Risk of transmission of Covid-19 in the Caribbean raised to ‘Very High’
Dr Joy St John, executive director of CARPHA
Press Release
March 7, 2020

Risk of transmission of Covid-19 in the Caribbean raised to ‘Very High’

The risk of disease transmission for coronavirus (COVID-19) in the Caribbean has been raised from ‘Moderate to High’ to ‘Very High’ by the Caribbean Public Health Agency (CARPHA), the same risk level as exists in China and the rest of the world.
In a situation report published on March 6, CARPHA said the change in risk level follows confirmed cases of COVID-19 in at least three countries in the French West Indies, including one country (French Guiana) sharing borders with a CARPHA member state (Suriname).
The report also said their decision was also informed by the fact that there is sustained transmission of the disease in countries with direct flights into the Caribbean region and that multiple countries outside of China have reported secondary cases linked to imported cases, including an increasing number of countries reporting confirmed cases.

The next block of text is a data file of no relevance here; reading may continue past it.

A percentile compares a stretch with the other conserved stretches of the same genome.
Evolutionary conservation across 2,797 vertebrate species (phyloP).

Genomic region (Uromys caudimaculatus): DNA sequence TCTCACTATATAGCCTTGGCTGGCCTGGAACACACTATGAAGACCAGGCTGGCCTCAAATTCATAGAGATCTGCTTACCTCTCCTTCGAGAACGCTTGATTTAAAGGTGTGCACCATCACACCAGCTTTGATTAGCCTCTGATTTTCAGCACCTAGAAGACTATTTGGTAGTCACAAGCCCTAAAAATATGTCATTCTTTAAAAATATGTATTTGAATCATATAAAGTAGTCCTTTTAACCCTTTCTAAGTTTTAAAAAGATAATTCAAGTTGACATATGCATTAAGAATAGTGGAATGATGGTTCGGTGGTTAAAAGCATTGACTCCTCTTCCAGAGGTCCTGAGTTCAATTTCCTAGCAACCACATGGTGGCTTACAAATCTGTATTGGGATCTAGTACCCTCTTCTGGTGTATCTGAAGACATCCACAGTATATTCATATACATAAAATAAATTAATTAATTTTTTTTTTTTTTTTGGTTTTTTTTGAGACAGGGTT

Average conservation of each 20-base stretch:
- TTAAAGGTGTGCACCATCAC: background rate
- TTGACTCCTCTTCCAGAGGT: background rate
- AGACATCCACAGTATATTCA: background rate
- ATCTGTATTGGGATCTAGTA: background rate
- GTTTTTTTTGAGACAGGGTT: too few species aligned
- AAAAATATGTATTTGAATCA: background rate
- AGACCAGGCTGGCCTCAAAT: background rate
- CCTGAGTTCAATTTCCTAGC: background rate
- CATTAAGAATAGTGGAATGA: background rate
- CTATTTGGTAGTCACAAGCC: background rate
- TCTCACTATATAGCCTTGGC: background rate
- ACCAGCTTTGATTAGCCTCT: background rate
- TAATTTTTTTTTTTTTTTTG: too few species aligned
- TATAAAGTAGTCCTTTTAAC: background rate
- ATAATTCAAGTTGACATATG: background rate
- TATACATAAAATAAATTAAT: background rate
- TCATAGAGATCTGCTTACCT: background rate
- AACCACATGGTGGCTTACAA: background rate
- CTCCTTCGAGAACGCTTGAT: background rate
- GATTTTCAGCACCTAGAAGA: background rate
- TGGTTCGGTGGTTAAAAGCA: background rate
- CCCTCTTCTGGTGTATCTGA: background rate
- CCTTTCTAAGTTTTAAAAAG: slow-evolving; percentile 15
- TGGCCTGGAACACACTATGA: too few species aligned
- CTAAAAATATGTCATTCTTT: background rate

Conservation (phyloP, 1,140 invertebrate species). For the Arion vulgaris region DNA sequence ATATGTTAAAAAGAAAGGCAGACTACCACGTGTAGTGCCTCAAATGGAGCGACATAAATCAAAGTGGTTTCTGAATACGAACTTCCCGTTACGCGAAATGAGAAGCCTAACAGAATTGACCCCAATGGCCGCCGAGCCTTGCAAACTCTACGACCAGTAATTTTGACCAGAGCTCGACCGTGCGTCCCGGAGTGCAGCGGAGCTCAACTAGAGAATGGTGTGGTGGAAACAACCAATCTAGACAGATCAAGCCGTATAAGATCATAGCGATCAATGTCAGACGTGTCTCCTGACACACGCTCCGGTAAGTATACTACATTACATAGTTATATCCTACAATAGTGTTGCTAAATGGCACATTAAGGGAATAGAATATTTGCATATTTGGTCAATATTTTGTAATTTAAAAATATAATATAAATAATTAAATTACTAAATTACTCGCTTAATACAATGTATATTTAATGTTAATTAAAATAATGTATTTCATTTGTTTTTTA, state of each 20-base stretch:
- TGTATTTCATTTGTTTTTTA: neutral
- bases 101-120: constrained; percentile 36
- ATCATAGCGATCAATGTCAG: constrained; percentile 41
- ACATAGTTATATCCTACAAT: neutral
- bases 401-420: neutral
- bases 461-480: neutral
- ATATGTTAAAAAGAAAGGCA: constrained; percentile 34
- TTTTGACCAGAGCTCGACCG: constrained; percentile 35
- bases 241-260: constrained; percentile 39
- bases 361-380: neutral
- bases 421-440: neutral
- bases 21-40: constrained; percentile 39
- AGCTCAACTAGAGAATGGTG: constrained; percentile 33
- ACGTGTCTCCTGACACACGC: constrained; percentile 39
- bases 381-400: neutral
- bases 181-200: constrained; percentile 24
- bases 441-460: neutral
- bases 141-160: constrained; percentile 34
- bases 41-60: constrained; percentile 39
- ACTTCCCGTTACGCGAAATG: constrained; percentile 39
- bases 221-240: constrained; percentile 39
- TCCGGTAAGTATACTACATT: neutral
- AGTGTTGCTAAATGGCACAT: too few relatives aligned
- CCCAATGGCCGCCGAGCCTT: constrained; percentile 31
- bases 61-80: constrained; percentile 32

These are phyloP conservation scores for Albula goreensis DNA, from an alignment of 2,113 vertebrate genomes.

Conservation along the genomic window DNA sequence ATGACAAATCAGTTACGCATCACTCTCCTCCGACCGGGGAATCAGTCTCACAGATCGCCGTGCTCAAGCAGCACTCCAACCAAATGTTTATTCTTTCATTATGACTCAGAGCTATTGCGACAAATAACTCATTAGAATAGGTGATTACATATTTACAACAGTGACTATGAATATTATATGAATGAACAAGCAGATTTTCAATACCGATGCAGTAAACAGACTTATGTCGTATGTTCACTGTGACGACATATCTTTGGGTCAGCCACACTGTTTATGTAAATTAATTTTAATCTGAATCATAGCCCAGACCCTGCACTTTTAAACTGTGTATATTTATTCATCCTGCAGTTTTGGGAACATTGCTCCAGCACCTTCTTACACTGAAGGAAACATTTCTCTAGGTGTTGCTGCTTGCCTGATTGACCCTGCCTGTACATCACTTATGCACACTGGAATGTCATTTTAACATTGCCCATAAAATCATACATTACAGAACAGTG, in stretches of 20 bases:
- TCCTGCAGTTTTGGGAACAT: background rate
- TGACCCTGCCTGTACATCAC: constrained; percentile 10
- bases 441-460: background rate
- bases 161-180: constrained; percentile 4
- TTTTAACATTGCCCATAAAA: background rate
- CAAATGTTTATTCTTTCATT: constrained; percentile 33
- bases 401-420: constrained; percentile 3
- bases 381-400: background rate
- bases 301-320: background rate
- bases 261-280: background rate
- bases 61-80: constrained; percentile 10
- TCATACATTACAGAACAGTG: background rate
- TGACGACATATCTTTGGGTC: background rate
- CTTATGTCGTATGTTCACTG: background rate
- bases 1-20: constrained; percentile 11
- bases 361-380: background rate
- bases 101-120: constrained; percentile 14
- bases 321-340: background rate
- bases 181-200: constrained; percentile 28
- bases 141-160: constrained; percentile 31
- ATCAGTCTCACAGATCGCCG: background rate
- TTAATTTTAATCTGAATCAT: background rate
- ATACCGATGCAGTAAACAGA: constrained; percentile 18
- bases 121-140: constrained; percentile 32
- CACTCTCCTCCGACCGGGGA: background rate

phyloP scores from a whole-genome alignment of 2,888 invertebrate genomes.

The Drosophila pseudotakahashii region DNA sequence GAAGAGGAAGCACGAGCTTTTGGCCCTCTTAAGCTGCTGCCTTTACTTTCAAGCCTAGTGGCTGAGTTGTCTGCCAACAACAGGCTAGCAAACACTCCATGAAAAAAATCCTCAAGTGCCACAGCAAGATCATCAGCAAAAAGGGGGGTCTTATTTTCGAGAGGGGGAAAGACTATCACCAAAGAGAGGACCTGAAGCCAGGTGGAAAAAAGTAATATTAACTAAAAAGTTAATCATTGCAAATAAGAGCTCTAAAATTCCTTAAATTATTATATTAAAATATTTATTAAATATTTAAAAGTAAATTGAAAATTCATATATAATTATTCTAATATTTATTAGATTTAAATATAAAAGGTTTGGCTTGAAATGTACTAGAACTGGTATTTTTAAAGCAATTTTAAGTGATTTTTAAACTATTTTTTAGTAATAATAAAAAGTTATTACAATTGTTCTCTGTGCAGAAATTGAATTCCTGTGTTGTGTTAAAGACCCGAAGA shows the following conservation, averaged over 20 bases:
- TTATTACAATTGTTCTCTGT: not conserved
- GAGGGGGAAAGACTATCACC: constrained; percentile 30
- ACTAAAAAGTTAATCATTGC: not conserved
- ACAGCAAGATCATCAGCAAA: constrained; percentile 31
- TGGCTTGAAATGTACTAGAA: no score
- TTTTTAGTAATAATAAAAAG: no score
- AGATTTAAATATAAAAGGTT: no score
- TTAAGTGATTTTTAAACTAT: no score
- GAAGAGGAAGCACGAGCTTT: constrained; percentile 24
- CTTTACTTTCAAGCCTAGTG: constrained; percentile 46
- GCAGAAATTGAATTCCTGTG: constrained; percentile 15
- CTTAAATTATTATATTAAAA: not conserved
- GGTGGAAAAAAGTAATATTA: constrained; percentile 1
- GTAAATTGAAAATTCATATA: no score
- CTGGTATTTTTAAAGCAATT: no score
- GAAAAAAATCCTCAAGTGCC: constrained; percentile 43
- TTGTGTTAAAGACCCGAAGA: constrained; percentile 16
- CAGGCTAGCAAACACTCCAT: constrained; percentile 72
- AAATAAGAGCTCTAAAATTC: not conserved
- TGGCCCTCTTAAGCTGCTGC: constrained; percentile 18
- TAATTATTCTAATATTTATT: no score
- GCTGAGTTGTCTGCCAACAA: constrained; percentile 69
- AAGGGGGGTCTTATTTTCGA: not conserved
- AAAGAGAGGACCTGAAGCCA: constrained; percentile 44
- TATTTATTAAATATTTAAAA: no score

There have so far been five imported cases in French Guiana, one case in St Barthelemy, two cases in St Martin and one case in the Dominican Republic.
As at March 6, WHO reported 98,207 cases of patients with COVID-19. Outside of China, 87 countries have confirmed at least one case among travellers exposed in China, Iran or Italy and/or person-to-person contact. Of the deaths reported to date, 339 were from outside of Mainland China. Several new countries in Europe (Bosnia and Herzegovina, Gibraltar, Hungary, Liechtenstein, Serbia, Slovenia), Asia (Occupied Palestinian Territory, Bhutan), and Africa (South Africa) reported their first confirmed case of COVID- 19 in the last 48 hours.
As at March 6, the CARPHA Medical Microbiology Laboratory (CMML) and National Public Health Laboratories had conducted 44 tests for COVID-19 and all tests so far have had a negative result.